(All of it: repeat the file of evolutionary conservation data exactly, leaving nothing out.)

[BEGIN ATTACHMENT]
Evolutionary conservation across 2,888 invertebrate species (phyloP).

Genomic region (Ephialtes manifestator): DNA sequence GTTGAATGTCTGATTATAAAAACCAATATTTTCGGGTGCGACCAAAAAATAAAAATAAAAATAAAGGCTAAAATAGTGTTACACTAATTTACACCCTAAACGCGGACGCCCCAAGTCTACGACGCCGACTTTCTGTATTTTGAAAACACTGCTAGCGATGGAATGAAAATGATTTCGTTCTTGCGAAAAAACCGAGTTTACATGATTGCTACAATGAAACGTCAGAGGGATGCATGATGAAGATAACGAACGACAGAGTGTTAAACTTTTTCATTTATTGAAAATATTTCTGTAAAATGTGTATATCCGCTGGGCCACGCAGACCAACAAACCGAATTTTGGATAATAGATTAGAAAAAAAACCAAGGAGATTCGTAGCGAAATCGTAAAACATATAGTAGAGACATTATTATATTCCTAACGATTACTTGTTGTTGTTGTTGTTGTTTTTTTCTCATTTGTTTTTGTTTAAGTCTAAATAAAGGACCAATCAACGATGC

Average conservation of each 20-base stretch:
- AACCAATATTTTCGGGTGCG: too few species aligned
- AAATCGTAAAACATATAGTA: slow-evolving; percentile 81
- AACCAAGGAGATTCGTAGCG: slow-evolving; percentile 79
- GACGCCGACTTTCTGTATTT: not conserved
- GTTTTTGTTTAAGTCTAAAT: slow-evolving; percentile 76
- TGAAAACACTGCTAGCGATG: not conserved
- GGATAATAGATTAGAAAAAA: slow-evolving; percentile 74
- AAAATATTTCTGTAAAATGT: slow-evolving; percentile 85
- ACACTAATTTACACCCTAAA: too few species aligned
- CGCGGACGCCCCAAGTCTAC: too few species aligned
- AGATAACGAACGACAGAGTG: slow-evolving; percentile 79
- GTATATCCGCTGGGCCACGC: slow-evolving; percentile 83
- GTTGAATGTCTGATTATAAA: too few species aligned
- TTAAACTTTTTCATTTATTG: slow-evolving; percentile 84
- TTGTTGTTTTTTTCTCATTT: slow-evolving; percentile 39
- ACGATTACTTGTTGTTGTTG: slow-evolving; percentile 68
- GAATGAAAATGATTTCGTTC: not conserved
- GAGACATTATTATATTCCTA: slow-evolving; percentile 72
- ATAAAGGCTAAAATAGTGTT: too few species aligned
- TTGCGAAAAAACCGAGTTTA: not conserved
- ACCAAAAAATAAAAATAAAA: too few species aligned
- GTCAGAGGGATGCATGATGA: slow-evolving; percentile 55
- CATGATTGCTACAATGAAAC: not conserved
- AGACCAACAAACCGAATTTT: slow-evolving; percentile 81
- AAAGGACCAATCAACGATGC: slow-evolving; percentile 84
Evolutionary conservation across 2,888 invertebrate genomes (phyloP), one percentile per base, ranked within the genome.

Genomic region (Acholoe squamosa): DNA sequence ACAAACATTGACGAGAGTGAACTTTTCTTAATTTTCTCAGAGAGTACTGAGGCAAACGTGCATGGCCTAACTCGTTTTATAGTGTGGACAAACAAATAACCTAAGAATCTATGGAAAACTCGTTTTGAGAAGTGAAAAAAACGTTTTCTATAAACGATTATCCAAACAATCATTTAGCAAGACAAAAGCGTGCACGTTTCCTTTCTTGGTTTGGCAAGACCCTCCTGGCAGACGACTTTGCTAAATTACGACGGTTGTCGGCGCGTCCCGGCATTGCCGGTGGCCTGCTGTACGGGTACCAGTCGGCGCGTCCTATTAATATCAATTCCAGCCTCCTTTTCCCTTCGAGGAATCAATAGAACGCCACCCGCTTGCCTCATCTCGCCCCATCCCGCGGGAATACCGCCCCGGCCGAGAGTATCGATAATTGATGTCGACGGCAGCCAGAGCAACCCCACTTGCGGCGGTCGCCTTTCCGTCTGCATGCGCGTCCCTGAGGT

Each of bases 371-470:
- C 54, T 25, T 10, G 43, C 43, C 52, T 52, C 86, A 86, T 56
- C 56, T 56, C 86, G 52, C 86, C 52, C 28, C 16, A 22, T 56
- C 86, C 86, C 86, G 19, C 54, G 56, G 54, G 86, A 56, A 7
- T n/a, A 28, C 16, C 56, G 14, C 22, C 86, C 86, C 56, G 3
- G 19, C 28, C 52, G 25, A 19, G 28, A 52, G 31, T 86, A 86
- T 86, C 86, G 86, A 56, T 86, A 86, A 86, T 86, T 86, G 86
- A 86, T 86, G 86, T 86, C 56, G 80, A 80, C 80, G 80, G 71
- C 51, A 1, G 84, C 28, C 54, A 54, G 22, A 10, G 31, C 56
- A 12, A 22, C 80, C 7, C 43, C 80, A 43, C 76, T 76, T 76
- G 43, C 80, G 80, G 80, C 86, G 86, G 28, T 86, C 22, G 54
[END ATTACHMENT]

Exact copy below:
Evolutionary conservation across 2,888 invertebrate species (phyloP).

Genomic region (Ephialtes manifestator): DNA sequence GTTGAATGTCTGATTATAAAAACCAATATTTTCGGGTGCGACCAAAAAATAAAAATAAAAATAAAGGCTAAAATAGTGTTACACTAATTTACACCCTAAACGCGGACGCCCCAAGTCTACGACGCCGACTTTCTGTATTTTGAAAACACTGCTAGCGATGGAATGAAAATGATTTCGTTCTTGCGAAAAAACCGAGTTTACATGATTGCTACAATGAAACGTCAGAGGGATGCATGATGAAGATAACGAACGACAGAGTGTTAAACTTTTTCATTTATTGAAAATATTTCTGTAAAATGTGTATATCCGCTGGGCCACGCAGACCAACAAACCGAATTTTGGATAATAGATTAGAAAAAAAACCAAGGAGATTCGTAGCGAAATCGTAAAACATATAGTAGAGACATTATTATATTCCTAACGATTACTTGTTGTTGTTGTTGTTGTTTTTTTCTCATTTGTTTTTGTTTAAGTCTAAATAAAGGACCAATCAACGATGC

Average conservation of each 20-base stretch:
- AACCAATATTTTCGGGTGCG: too few species aligned
- AAATCGTAAAACATATAGTA: slow-evolving; percentile 81
- AACCAAGGAGATTCGTAGCG: slow-evolving; percentile 79
- GACGCCGACTTTCTGTATTT: not conserved
- GTTTTTGTTTAAGTCTAAAT: slow-evolving; percentile 76
- TGAAAACACTGCTAGCGATG: not conserved
- GGATAATAGATTAGAAAAAA: slow-evolving; percentile 74
- AAAATATTTCTGTAAAATGT: slow-evolving; percentile 85
- ACACTAATTTACACCCTAAA: too few species aligned
- CGCGGACGCCCCAAGTCTAC: too few species aligned
- AGATAACGAACGACAGAGTG: slow-evolving; percentile 79
- GTATATCCGCTGGGCCACGC: slow-evolving; percentile 83
- GTTGAATGTCTGATTATAAA: too few species aligned
- TTAAACTTTTTCATTTATTG: slow-evolving; percentile 84
- TTGTTGTTTTTTTCTCATTT: slow-evolving; percentile 39
- ACGATTACTTGTTGTTGTTG: slow-evolving; percentile 68
- GAATGAAAATGATTTCGTTC: not conserved
- GAGACATTATTATATTCCTA: slow-evolving; percentile 72
- ATAAAGGCTAAAATAGTGTT: too few species aligned
- TTGCGAAAAAACCGAGTTTA: not conserved
- ACCAAAAAATAAAAATAAAA: too few species aligned
- GTCAGAGGGATGCATGATGA: slow-evolving; percentile 55
- CATGATTGCTACAATGAAAC: not conserved
- AGACCAACAAACCGAATTTT: slow-evolving; percentile 81
- AAAGGACCAATCAACGATGC: slow-evolving; percentile 84
Evolutionary conservation across 2,888 invertebrate genomes (phyloP), one percentile per base, ranked within the genome.

Genomic region (Acholoe squamosa): DNA sequence ACAAACATTGACGAGAGTGAACTTTTCTTAATTTTCTCAGAGAGTACTGAGGCAAACGTGCATGGCCTAACTCGTTTTATAGTGTGGACAAACAAATAACCTAAGAATCTATGGAAAACTCGTTTTGAGAAGTGAAAAAAACGTTTTCTATAAACGATTATCCAAACAATCATTTAGCAAGACAAAAGCGTGCACGTTTCCTTTCTTGGTTTGGCAAGACCCTCCTGGCAGACGACTTTGCTAAATTACGACGGTTGTCGGCGCGTCCCGGCATTGCCGGTGGCCTGCTGTACGGGTACCAGTCGGCGCGTCCTATTAATATCAATTCCAGCCTCCTTTTCCCTTCGAGGAATCAATAGAACGCCACCCGCTTGCCTCATCTCGCCCCATCCCGCGGGAATACCGCCCCGGCCGAGAGTATCGATAATTGATGTCGACGGCAGCCAGAGCAACCCCACTTGCGGCGGTCGCCTTTCCGTCTGCATGCGCGTCCCTGAGGT

Each of bases 371-470:
- C 54, T 25, T 10, G 43, C 43, C 52, T 52, C 86, A 86, T 56
- C 56, T 56, C 86, G 52, C 86, C 52, C 28, C 16, A 22, T 56
- C 86, C 86, C 86, G 19, C 54, G 56, G 54, G 86, A 56, A 7
- T n/a, A 28, C 16, C 56, G 14, C 22, C 86, C 86, C 56, G 3
- G 19, C 28, C 52, G 25, A 19, G 28, A 52, G 31, T 86, A 86
- T 86, C 86, G 86, A 56, T 86, A 86, A 86, T 86, T 86, G 86
- A 86, T 86, G 86, T 86, C 56, G 80, A 80, C 80, G 80, G 71
- C 51, A 1, G 84, C 28, C 54, A 54, G 22, A 10, G 31, C 56
- A 12, A 22, C 80, C 7, C 43, C 80, A 43, C 76, T 76, T 76
- G 43, C 80, G 80, G 80, C 86, G 86, G 28, T 86, C 22, G 54